For this analysis I made the assumption that the Vbe of transistors is not affected by the collector current. It is an acceptable assumption if we consider that the bias current is low. I made the assumption that the Vbe of transistors is only affected by their respective temperature, at a rate of -2mV/C.

    For the first step (page 1), I computed the voltages and currents at room temperature for a simplified circuit of the 2270. Take note that this analysis is not valid for serial number below 3901 because there was major modifications in the output stage between SN 3900 and 3901.

    Assuming 600mV for the Vbe of each transistor at room temperature, the bias voltage source (Vce of H760) must be adjusted to 1257mV in order to have 5mV between test points J654 and J756. This corresponds to 25mA in R788, that is 6mA from H758 and 19mA from H001.

    What would happen to the bias current in H001 if only the output transistors heat up in temperature, and the bias voltage source is not thermally compensated. For this situation (Case 1, page 2) we still have a bias voltage source of 1257mV, and 600mV for the Vbe of H758 and H759. However, the Vbe of H001 and H002 is reduced to 560mV (for a temperature rise of 20 degrees C). The final result of this is a rising in the collector current of H001 from 19mA to 27mA.

    Now, what would happen to the bias current in H001 if only the driver transistors heat up in temperature, and the bias voltage source is not thermally compensated. For this situation (Case 2, page 3) we still have a bias voltage source of 1257mV, and 600mV for the Vbe of H001 and H002. However, the Vbe of H758 and H759 is reduced to 560mV (for the same temperature rise of 20 degrees C). The final result of this is a rising in the collector current of H001 from 19mA to 219mA!!!

    We can see that the bias current in the output transistors is much more affected by variations in temperature of the driver transistors than it is from variations in temperature of the power transistors. In order to maintain a constant bias current in H001 and H002, we must reduce the bias voltage source in the same proportion as the reduction of the Vbe of H758 and H759. An easy solution is to fix H761 to H758, and fix H760 to H759.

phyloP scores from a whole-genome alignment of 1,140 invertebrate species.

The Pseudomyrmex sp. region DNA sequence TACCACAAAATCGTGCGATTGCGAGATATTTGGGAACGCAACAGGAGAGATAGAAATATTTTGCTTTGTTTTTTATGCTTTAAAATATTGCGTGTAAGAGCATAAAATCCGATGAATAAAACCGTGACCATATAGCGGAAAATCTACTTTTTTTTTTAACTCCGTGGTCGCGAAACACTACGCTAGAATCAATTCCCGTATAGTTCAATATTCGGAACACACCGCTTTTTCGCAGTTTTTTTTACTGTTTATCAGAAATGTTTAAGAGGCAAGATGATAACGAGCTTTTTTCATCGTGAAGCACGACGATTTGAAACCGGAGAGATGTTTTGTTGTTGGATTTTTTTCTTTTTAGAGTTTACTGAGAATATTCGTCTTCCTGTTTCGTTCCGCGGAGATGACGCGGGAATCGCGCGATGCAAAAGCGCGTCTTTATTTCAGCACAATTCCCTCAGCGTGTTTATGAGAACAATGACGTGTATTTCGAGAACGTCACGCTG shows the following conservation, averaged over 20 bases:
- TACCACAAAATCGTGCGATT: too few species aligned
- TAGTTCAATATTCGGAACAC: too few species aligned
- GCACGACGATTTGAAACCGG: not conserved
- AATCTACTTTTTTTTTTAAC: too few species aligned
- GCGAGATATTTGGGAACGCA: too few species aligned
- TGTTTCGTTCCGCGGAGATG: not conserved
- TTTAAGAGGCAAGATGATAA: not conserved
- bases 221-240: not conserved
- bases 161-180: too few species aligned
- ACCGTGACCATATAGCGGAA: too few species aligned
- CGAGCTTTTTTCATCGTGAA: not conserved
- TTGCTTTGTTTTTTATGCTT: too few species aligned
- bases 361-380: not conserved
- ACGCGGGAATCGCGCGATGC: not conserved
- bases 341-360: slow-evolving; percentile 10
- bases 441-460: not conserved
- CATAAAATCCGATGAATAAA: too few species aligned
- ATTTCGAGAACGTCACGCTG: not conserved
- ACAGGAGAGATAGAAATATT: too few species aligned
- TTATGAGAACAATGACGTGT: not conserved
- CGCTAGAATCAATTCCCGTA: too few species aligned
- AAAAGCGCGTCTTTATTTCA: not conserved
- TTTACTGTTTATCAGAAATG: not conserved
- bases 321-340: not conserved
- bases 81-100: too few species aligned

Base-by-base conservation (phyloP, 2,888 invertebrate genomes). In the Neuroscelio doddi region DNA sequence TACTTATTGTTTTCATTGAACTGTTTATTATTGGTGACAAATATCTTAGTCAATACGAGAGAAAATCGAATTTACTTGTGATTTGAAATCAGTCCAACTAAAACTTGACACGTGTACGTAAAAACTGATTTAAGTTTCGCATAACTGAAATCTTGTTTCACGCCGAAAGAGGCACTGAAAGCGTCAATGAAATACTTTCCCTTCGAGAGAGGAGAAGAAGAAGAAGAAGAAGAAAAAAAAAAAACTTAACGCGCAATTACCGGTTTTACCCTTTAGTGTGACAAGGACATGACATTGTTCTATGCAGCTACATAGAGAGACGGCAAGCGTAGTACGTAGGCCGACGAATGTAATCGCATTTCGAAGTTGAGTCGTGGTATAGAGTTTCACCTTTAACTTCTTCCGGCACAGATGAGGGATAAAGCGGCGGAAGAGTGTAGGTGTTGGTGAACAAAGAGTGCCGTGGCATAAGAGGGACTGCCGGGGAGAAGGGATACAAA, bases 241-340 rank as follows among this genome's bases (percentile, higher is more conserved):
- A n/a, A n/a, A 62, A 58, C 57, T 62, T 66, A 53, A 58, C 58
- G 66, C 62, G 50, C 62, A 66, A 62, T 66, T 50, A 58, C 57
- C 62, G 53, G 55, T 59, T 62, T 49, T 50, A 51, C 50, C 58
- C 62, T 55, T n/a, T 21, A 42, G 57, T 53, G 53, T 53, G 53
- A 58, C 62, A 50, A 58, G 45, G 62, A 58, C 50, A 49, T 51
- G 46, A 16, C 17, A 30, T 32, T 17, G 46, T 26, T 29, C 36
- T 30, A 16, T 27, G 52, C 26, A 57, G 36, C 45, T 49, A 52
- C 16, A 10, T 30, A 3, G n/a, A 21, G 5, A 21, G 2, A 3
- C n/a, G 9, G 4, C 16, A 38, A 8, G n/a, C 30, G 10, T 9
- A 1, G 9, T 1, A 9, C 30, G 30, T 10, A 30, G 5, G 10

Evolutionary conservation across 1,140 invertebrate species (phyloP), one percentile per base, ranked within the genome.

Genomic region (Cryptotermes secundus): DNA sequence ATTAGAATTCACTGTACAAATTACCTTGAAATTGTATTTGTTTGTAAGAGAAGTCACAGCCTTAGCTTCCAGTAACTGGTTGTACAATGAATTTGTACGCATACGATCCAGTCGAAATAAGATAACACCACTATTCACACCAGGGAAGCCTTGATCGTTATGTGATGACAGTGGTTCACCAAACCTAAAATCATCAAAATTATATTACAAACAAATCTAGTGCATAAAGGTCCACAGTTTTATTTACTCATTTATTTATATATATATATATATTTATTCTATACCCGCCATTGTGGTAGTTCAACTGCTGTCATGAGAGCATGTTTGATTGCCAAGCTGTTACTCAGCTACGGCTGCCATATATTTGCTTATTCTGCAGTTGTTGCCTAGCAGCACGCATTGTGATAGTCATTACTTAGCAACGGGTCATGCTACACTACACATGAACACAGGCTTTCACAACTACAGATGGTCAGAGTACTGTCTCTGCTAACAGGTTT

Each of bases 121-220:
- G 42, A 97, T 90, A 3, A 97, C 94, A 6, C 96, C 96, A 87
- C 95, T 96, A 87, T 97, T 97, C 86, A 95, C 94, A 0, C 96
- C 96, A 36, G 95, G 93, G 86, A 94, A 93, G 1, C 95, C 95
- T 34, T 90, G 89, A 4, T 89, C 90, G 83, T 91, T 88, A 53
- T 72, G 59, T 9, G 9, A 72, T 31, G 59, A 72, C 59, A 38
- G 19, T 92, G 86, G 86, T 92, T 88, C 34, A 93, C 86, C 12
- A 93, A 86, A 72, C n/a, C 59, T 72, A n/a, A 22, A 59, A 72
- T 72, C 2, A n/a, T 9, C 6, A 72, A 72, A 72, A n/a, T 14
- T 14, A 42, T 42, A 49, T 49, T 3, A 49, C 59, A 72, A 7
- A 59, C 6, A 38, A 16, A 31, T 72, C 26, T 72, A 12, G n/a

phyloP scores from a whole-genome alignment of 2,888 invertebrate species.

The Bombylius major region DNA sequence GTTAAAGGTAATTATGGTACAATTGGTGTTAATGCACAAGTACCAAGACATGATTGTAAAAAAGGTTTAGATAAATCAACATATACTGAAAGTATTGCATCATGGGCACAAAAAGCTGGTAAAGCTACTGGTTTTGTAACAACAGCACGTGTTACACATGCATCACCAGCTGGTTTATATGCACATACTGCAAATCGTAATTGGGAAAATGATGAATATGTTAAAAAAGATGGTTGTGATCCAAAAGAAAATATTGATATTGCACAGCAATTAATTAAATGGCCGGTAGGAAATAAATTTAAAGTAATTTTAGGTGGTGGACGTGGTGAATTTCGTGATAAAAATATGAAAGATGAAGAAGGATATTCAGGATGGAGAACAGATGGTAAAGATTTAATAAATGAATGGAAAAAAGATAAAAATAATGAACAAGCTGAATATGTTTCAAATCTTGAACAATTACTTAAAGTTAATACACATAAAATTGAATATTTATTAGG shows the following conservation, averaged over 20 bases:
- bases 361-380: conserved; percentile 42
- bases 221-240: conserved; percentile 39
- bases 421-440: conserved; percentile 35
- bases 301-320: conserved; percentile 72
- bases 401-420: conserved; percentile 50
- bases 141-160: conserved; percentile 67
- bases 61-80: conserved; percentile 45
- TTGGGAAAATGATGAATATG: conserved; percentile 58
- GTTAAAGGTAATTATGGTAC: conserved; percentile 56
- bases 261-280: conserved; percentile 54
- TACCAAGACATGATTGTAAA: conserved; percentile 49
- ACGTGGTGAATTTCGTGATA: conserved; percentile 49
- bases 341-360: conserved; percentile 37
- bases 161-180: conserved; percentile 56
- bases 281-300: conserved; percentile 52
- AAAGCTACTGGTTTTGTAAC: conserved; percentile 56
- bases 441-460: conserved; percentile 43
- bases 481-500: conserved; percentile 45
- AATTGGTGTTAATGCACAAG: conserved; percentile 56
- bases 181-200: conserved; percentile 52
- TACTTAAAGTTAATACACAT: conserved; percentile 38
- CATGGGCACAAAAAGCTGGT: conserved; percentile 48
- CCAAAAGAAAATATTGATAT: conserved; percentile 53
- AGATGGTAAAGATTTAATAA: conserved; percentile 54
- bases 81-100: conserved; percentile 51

The stability of the bias current in H001 and H002 can be significantly improved, in regards to variations of temperature of H001 and H002, if R784 and R785 are reduced. If they are replaced by jumpers, the bias current in H001 and H002 would be unafected by variations in temperature of H001 and H002. However, this bias current would be very large if the forward voltage drop in H761 and the Vbe of H760 are larger than the Vbe of H758 and H759. This is the actual situation in Randy's amp and this is why I suggested to replace R784 and R785 by larger value. But if the thermally sensitive biasing components are fixed to the driver transistors, these resistors can probably be replace by jumpers. I think so because the driver transistors dissipate approximately 300mW and they are probably warmer than the output transistors.
     

    Attached Files:

  12. westend

    westend Audiopile

    Messages:
    10,157
    Location:
    Shorewood MN
    My respecto-meter just pegged!:thmbsp::thmbsp::thmbsp:
     
  13. dr*audio

    dr*audio Fish fingers and custard! Subscriber

    Messages:
    18,179
    Location:
    Cleveland, Ohio